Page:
On Jul 27, 2009, jackstangle from La Conner, WA wrote:

Here on Samish Island WA there are lots of these guys in the summer. They are really pretty. They eat niger seeds here & thistle & dandelion seeds. So we allow weeds to grow on about a quarter acre for them. The deer also like weeds, so folks, don't kill ALL the nasty weeds, they are good for something.


On Jun 25, 2009, femluc from Elizabethton, TN (Zone 6b) wrote:

These beautiful birds visit year round in East Tennessee. I keep the thistle sock filled for them and they know when it is empty, because they make themselves scarce until I fill it again. They are especially gorgeous in the winter with their bright colors against the white snowy background. They are very quiet birds that startle easily, but do not bother anything or other wildlife.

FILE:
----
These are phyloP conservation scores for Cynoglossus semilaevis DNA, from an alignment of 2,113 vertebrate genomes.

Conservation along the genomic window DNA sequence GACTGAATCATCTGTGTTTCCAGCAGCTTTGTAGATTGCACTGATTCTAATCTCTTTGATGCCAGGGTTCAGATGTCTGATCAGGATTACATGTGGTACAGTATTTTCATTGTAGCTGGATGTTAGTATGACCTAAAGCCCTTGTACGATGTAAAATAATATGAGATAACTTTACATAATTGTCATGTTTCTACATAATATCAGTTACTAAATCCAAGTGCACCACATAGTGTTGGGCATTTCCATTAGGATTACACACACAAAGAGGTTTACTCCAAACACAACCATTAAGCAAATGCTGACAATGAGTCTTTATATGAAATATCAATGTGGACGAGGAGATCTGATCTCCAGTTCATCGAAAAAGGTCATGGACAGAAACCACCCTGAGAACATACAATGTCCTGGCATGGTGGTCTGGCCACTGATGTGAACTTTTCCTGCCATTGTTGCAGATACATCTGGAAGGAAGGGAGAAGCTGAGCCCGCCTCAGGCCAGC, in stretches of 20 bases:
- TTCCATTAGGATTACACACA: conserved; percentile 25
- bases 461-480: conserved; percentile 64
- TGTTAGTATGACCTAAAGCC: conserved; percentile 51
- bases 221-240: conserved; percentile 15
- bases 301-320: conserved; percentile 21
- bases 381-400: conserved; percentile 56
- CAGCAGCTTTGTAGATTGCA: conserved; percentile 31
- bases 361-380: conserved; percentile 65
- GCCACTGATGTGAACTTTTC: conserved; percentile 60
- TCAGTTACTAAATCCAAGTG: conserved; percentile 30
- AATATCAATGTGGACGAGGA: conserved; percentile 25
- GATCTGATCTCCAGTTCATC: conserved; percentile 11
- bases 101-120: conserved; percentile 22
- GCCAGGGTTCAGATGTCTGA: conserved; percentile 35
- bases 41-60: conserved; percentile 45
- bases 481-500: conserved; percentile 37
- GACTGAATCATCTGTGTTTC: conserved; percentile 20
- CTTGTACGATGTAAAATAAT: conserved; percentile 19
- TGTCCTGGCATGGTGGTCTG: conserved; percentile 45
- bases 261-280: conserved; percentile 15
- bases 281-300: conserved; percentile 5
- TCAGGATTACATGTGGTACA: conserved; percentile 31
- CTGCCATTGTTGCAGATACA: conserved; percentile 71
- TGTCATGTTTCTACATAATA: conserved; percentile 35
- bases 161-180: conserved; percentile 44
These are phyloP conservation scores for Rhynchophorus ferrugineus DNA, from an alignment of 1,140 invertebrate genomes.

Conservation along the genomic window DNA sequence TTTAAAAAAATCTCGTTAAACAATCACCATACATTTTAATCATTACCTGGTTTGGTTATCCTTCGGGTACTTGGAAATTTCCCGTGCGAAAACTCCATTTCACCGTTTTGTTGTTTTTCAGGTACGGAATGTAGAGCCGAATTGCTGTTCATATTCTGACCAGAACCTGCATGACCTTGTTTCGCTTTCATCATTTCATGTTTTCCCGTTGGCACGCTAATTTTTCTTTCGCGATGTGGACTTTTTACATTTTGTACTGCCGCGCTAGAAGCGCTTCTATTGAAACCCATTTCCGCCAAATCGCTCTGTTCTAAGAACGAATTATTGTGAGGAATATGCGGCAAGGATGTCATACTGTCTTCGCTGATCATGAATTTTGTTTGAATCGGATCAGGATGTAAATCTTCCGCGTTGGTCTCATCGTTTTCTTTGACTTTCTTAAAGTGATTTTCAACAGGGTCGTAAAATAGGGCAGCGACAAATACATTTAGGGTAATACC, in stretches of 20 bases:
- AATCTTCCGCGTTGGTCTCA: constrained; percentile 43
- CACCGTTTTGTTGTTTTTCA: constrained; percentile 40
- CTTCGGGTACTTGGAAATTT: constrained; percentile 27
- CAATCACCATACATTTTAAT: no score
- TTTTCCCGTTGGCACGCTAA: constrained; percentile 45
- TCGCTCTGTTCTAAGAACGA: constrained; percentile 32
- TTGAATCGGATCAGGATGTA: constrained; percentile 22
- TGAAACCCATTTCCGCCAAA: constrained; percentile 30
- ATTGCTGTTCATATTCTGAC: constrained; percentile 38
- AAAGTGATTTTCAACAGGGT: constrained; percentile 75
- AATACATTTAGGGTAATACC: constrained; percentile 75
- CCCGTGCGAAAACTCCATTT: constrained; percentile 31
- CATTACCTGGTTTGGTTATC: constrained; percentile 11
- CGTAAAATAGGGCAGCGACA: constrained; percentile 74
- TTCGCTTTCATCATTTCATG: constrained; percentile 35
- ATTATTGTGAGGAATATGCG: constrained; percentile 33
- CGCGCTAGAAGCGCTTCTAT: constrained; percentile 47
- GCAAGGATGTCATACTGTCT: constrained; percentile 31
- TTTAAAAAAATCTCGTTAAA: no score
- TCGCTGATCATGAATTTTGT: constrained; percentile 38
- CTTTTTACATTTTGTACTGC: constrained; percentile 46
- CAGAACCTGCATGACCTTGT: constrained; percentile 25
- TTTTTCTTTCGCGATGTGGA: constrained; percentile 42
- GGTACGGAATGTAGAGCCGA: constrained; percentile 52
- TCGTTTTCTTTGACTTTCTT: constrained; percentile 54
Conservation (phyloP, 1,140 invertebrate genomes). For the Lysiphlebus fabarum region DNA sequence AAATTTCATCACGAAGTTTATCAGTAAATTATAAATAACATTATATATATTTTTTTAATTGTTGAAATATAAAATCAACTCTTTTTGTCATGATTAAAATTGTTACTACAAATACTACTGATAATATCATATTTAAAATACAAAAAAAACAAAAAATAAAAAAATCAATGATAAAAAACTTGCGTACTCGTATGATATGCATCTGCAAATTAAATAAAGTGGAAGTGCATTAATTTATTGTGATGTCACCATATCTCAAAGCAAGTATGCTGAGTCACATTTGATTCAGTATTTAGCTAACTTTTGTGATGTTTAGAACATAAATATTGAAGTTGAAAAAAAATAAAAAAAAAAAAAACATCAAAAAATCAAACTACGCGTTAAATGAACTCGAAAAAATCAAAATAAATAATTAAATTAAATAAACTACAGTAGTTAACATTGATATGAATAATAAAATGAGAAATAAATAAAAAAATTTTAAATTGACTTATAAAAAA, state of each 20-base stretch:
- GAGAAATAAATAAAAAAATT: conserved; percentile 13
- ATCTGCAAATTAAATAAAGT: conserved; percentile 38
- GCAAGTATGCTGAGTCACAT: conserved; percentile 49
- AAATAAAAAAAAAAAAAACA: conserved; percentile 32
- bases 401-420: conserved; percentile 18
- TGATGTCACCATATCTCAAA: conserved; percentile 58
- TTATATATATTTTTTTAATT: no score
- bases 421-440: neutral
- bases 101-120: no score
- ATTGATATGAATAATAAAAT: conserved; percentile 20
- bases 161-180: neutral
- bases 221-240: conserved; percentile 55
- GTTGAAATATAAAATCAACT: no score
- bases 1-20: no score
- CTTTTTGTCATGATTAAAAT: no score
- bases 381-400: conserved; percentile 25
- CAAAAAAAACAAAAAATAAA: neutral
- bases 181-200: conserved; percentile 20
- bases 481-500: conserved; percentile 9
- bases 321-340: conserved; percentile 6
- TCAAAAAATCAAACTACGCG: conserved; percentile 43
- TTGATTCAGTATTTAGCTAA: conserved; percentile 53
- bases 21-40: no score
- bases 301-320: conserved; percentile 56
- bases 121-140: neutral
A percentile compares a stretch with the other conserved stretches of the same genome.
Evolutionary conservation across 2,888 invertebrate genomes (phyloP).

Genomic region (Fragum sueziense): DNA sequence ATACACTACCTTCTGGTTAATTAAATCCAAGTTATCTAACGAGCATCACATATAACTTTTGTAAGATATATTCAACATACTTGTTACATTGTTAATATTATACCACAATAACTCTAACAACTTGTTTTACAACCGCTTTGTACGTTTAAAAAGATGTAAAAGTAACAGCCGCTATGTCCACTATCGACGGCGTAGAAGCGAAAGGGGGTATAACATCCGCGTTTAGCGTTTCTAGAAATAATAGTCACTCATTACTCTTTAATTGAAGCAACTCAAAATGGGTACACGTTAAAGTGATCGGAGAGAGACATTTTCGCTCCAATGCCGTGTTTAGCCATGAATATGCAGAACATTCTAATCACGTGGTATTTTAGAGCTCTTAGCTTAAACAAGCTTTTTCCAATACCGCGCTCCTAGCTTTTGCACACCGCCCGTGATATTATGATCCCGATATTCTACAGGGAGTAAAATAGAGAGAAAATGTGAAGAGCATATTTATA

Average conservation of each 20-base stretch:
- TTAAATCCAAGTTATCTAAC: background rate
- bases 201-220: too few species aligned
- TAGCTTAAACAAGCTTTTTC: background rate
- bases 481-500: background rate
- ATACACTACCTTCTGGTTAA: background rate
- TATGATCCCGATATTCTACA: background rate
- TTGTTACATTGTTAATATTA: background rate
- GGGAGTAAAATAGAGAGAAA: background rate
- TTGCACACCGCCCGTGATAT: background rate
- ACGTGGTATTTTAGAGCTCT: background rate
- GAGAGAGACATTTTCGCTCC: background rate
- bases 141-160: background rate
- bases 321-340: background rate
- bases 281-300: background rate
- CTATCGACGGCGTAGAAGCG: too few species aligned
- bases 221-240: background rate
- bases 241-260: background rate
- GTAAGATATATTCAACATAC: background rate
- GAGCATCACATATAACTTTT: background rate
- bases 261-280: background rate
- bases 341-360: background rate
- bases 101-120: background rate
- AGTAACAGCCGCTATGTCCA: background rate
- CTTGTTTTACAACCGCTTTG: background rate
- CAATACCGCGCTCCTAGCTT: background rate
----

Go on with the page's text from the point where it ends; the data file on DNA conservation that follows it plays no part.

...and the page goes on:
On Apr 10, 2009, alchemy_1300 from Pittsburgh, PA (Zone 6a) wrote:

Oh my I did not know this was called an American Goldfinch I've seen this beautiful little bird in my backyard and I've called them the "steeler birds"


On Mar 16, 2009, plantladylin from (Zone 1) wrote:

My book on Florida Birds tells me the American Goldfinch is found in this area from November through April but this is the first year I've ever seen them at the feeders in my yard. They seem to love Thistle seed and empty the bags quickly. I guess they are storing up energy for the long flight back north!


On Jan 18, 2009, FlipFlops from Brunswick , GA (Zone 9a) wrote:

I love these sweet little birds. I have a sock hanging with thistle seed and see them everyday. Even though they do not have their summer plumage, they are just as pretty to me in the winter. Reminds me of the beauty that will be coming in the spring when the males change to their beautiful yellow and black color once again.